LTE Wireless Communication
LTE (Long Term Evolution) is a wireless communication standard originally developed to provide high-speed data for mobile phones and data terminals. LTE expands on 4G wireless high-speed point to multipoint wireless communications. LTE offers mobile telecommunication providers the ability to increase broadband wireless backhaul and allow for future expansion. The LTE specification provides downlink peak rates of 300 Mbit/s, uplink peak rates of 75 Mbit/s
LTE as a technology is primarily for the mobile providers and operates in licensed 700/800 MHz and 1700/1900 MHz in the United States. Other frequencies can be used internationally. LTE is typically not a wireless communication solution for enterprise and commercial end users. Other technologies, such as WiMax, point to point wireless, and point to multipoint wireless Ethernet bridges are readily available to non-mobile operates for their wireless communication needs. Although, there has been an increased opportunity for LTE for other non-mobile applications such as, Smart Grid and SCADA applications for water, gas, and electrical utilities. In this case LTE is used for both mobility and fixed wireless applications.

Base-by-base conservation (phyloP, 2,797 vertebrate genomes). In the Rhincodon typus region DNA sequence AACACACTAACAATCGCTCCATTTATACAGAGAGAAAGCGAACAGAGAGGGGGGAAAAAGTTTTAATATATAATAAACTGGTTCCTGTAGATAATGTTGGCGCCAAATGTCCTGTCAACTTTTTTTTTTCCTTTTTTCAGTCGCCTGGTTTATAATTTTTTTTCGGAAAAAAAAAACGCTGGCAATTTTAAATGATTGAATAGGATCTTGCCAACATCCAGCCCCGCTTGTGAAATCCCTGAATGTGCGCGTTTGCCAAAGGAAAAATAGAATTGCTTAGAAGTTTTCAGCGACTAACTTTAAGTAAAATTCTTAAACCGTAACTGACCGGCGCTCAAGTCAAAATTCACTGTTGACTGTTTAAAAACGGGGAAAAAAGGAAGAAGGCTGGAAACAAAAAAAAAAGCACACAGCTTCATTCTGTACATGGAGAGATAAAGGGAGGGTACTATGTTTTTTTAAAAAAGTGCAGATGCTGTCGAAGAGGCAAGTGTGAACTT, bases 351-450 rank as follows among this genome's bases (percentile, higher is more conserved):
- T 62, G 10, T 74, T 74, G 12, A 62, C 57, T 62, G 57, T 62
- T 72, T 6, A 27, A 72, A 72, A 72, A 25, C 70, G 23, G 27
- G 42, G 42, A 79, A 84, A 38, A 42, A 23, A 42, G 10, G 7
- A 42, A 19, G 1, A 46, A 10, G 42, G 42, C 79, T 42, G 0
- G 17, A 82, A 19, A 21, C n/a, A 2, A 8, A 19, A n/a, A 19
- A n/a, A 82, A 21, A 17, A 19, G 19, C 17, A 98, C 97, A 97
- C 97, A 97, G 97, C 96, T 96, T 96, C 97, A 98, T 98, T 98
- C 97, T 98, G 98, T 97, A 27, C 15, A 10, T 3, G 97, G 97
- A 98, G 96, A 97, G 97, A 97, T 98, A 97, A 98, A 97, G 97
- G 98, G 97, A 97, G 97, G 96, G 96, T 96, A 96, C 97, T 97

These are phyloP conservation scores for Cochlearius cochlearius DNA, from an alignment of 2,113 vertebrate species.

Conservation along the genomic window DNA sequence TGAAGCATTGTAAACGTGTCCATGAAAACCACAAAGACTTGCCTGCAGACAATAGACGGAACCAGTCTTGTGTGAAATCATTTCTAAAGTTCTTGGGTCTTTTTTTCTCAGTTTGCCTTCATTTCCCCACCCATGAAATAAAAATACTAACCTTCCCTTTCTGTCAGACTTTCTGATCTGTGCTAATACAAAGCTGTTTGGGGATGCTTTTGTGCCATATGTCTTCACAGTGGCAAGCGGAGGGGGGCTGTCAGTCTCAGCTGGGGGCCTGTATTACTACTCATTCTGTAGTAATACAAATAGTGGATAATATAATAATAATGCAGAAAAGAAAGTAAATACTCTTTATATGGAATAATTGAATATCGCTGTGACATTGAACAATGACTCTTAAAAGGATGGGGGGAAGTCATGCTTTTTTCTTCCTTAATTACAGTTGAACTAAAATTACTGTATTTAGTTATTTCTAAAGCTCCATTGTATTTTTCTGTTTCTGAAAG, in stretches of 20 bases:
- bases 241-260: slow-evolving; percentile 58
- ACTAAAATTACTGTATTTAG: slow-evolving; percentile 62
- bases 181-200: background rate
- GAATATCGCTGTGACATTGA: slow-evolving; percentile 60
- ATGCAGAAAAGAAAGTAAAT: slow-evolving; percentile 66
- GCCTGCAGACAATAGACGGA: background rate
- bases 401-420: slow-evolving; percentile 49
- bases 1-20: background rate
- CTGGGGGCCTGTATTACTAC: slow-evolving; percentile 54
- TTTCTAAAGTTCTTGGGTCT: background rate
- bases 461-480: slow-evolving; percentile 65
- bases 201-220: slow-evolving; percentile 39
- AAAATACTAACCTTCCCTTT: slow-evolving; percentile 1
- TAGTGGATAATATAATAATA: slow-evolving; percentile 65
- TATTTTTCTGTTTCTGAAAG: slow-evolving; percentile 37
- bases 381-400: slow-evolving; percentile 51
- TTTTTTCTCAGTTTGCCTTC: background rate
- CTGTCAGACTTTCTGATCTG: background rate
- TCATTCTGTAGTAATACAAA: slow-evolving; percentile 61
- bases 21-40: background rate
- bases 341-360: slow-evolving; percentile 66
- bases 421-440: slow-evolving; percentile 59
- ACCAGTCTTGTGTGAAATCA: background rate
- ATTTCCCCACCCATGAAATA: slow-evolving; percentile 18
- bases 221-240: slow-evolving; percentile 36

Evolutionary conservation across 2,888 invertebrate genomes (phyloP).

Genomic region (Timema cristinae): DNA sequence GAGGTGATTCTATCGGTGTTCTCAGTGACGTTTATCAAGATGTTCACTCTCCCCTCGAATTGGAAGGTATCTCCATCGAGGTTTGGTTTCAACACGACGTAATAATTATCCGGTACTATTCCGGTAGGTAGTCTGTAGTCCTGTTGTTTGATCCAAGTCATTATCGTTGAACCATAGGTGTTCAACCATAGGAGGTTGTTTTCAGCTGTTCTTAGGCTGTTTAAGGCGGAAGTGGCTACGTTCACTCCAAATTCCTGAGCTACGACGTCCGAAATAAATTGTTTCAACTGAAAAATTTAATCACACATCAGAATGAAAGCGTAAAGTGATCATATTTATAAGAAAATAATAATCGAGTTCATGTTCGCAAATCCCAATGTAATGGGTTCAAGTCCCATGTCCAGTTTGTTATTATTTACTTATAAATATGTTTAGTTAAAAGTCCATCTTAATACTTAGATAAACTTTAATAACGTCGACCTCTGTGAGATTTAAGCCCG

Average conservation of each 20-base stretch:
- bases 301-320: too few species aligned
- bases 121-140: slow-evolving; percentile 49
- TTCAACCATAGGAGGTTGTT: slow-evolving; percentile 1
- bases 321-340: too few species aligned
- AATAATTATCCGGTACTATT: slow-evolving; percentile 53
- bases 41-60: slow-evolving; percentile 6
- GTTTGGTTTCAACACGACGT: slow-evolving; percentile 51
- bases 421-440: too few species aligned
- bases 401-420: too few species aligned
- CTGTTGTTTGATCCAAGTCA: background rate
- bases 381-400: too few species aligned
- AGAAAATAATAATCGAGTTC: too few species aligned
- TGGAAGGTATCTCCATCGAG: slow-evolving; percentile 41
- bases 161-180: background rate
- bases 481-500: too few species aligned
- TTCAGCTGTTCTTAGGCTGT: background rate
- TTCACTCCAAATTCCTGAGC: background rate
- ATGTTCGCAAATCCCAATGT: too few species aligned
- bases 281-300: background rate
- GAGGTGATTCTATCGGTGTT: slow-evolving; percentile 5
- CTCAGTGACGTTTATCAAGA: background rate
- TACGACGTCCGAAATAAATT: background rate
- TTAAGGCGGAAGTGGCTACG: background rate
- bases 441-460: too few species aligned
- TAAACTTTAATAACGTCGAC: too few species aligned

Utilities have the opportunity to acquire licensed wireless frequencies from the FCC and third party owners of spectrum (typically in the 700MHz bands). LTE can provide coverage areas in a macro cell of greater than 20+ miles. Ideal wireless communication coverage areas can be up to 11 miles with good coverage. LTE sites are typically on communication towers that are spaced out geographically. These sites can be connected either via fiber or by using point to point wireless bridges, like licensed microwave backhaul. To avoid wireless interference it is recommended that point to point wireless backhaul be done with licensed wireless bridges and not unlicensed wireless point to point bridges. Wireless point to point links can provide up to GigE full duplex capacity.